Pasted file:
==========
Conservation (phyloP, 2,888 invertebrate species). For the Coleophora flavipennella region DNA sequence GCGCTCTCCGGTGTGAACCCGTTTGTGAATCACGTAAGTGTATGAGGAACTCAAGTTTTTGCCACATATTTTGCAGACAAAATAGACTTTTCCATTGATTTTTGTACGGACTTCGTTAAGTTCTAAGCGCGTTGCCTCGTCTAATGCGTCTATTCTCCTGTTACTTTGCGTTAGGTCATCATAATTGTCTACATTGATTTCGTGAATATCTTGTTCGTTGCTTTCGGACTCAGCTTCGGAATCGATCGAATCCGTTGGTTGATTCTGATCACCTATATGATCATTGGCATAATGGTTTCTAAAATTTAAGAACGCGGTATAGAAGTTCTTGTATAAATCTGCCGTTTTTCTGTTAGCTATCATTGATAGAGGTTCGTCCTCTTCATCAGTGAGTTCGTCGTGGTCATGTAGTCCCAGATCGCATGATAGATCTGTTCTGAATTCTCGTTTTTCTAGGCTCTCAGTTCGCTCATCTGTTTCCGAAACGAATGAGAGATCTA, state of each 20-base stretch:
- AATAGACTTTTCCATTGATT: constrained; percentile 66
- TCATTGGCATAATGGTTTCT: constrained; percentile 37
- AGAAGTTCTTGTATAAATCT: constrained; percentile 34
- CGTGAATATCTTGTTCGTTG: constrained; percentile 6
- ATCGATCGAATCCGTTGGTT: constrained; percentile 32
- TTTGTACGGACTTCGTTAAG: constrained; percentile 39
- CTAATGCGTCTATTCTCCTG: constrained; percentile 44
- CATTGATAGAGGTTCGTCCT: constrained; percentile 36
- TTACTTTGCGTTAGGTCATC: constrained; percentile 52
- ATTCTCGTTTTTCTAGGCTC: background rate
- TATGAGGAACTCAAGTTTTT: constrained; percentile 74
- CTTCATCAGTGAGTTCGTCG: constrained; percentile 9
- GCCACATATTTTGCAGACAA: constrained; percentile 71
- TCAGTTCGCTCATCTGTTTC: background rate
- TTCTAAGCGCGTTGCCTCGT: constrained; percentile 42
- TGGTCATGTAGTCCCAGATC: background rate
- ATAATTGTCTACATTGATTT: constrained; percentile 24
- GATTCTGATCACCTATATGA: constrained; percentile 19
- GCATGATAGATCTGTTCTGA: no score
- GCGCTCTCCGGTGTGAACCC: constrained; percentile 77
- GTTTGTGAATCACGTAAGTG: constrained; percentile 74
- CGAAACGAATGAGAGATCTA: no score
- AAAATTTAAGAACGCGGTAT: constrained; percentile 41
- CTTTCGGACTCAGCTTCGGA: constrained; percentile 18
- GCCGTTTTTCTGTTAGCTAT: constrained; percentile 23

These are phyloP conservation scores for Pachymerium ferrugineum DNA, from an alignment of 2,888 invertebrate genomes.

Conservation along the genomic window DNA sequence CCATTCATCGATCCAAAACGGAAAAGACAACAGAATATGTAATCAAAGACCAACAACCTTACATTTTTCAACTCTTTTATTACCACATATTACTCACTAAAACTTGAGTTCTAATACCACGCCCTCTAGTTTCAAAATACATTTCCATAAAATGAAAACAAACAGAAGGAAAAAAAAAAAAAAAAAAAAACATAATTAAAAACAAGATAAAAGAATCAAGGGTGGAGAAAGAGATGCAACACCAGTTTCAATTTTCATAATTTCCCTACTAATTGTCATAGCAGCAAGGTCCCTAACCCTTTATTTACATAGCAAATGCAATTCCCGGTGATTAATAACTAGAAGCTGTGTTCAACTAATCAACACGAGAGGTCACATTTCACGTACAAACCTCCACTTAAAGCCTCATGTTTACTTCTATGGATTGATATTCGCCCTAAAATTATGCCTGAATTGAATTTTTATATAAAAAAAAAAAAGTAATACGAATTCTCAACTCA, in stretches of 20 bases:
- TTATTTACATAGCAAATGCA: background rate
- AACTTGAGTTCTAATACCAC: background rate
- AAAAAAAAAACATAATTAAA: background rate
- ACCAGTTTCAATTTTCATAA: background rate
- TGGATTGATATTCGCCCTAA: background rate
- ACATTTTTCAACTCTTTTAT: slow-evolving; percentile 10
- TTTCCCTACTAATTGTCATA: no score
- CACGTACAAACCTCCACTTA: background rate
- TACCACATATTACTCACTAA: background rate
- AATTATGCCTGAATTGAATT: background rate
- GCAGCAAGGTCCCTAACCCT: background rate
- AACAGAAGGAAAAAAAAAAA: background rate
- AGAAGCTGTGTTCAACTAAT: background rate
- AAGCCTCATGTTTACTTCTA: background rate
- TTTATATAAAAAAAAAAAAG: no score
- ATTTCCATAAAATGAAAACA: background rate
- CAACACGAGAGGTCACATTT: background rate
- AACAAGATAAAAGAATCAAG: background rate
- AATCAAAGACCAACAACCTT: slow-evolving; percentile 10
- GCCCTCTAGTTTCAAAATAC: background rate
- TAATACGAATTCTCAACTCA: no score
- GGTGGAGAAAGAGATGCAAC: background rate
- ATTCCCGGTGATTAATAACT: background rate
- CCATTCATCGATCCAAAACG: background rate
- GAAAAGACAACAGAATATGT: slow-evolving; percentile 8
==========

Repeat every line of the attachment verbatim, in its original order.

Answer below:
Conservation (phyloP, 2,888 invertebrate species). For the Coleophora flavipennella region DNA sequence GCGCTCTCCGGTGTGAACCCGTTTGTGAATCACGTAAGTGTATGAGGAACTCAAGTTTTTGCCACATATTTTGCAGACAAAATAGACTTTTCCATTGATTTTTGTACGGACTTCGTTAAGTTCTAAGCGCGTTGCCTCGTCTAATGCGTCTATTCTCCTGTTACTTTGCGTTAGGTCATCATAATTGTCTACATTGATTTCGTGAATATCTTGTTCGTTGCTTTCGGACTCAGCTTCGGAATCGATCGAATCCGTTGGTTGATTCTGATCACCTATATGATCATTGGCATAATGGTTTCTAAAATTTAAGAACGCGGTATAGAAGTTCTTGTATAAATCTGCCGTTTTTCTGTTAGCTATCATTGATAGAGGTTCGTCCTCTTCATCAGTGAGTTCGTCGTGGTCATGTAGTCCCAGATCGCATGATAGATCTGTTCTGAATTCTCGTTTTTCTAGGCTCTCAGTTCGCTCATCTGTTTCCGAAACGAATGAGAGATCTA, state of each 20-base stretch:
- AATAGACTTTTCCATTGATT: constrained; percentile 66
- TCATTGGCATAATGGTTTCT: constrained; percentile 37
- AGAAGTTCTTGTATAAATCT: constrained; percentile 34
- CGTGAATATCTTGTTCGTTG: constrained; percentile 6
- ATCGATCGAATCCGTTGGTT: constrained; percentile 32
- TTTGTACGGACTTCGTTAAG: constrained; percentile 39
- CTAATGCGTCTATTCTCCTG: constrained; percentile 44
- CATTGATAGAGGTTCGTCCT: constrained; percentile 36
- TTACTTTGCGTTAGGTCATC: constrained; percentile 52
- ATTCTCGTTTTTCTAGGCTC: background rate
- TATGAGGAACTCAAGTTTTT: constrained; percentile 74
- CTTCATCAGTGAGTTCGTCG: constrained; percentile 9
- GCCACATATTTTGCAGACAA: constrained; percentile 71
- TCAGTTCGCTCATCTGTTTC: background rate
- TTCTAAGCGCGTTGCCTCGT: constrained; percentile 42
- TGGTCATGTAGTCCCAGATC: background rate
- ATAATTGTCTACATTGATTT: constrained; percentile 24
- GATTCTGATCACCTATATGA: constrained; percentile 19
- GCATGATAGATCTGTTCTGA: no score
- GCGCTCTCCGGTGTGAACCC: constrained; percentile 77
- GTTTGTGAATCACGTAAGTG: constrained; percentile 74
- CGAAACGAATGAGAGATCTA: no score
- AAAATTTAAGAACGCGGTAT: constrained; percentile 41
- CTTTCGGACTCAGCTTCGGA: constrained; percentile 18
- GCCGTTTTTCTGTTAGCTAT: constrained; percentile 23

These are phyloP conservation scores for Pachymerium ferrugineum DNA, from an alignment of 2,888 invertebrate genomes.

Conservation along the genomic window DNA sequence CCATTCATCGATCCAAAACGGAAAAGACAACAGAATATGTAATCAAAGACCAACAACCTTACATTTTTCAACTCTTTTATTACCACATATTACTCACTAAAACTTGAGTTCTAATACCACGCCCTCTAGTTTCAAAATACATTTCCATAAAATGAAAACAAACAGAAGGAAAAAAAAAAAAAAAAAAAAACATAATTAAAAACAAGATAAAAGAATCAAGGGTGGAGAAAGAGATGCAACACCAGTTTCAATTTTCATAATTTCCCTACTAATTGTCATAGCAGCAAGGTCCCTAACCCTTTATTTACATAGCAAATGCAATTCCCGGTGATTAATAACTAGAAGCTGTGTTCAACTAATCAACACGAGAGGTCACATTTCACGTACAAACCTCCACTTAAAGCCTCATGTTTACTTCTATGGATTGATATTCGCCCTAAAATTATGCCTGAATTGAATTTTTATATAAAAAAAAAAAAGTAATACGAATTCTCAACTCA, in stretches of 20 bases:
- TTATTTACATAGCAAATGCA: background rate
- AACTTGAGTTCTAATACCAC: background rate
- AAAAAAAAAACATAATTAAA: background rate
- ACCAGTTTCAATTTTCATAA: background rate
- TGGATTGATATTCGCCCTAA: background rate
- ACATTTTTCAACTCTTTTAT: slow-evolving; percentile 10
- TTTCCCTACTAATTGTCATA: no score
- CACGTACAAACCTCCACTTA: background rate
- TACCACATATTACTCACTAA: background rate
- AATTATGCCTGAATTGAATT: background rate
- GCAGCAAGGTCCCTAACCCT: background rate
- AACAGAAGGAAAAAAAAAAA: background rate
- AGAAGCTGTGTTCAACTAAT: background rate
- AAGCCTCATGTTTACTTCTA: background rate
- TTTATATAAAAAAAAAAAAG: no score
- ATTTCCATAAAATGAAAACA: background rate
- CAACACGAGAGGTCACATTT: background rate
- AACAAGATAAAAGAATCAAG: background rate
- AATCAAAGACCAACAACCTT: slow-evolving; percentile 10
- GCCCTCTAGTTTCAAAATAC: background rate
- TAATACGAATTCTCAACTCA: no score
- GGTGGAGAAAGAGATGCAAC: background rate
- ATTCCCGGTGATTAATAACT: background rate
- CCATTCATCGATCCAAAACG: background rate
- GAAAAGACAACAGAATATGT: slow-evolving; percentile 8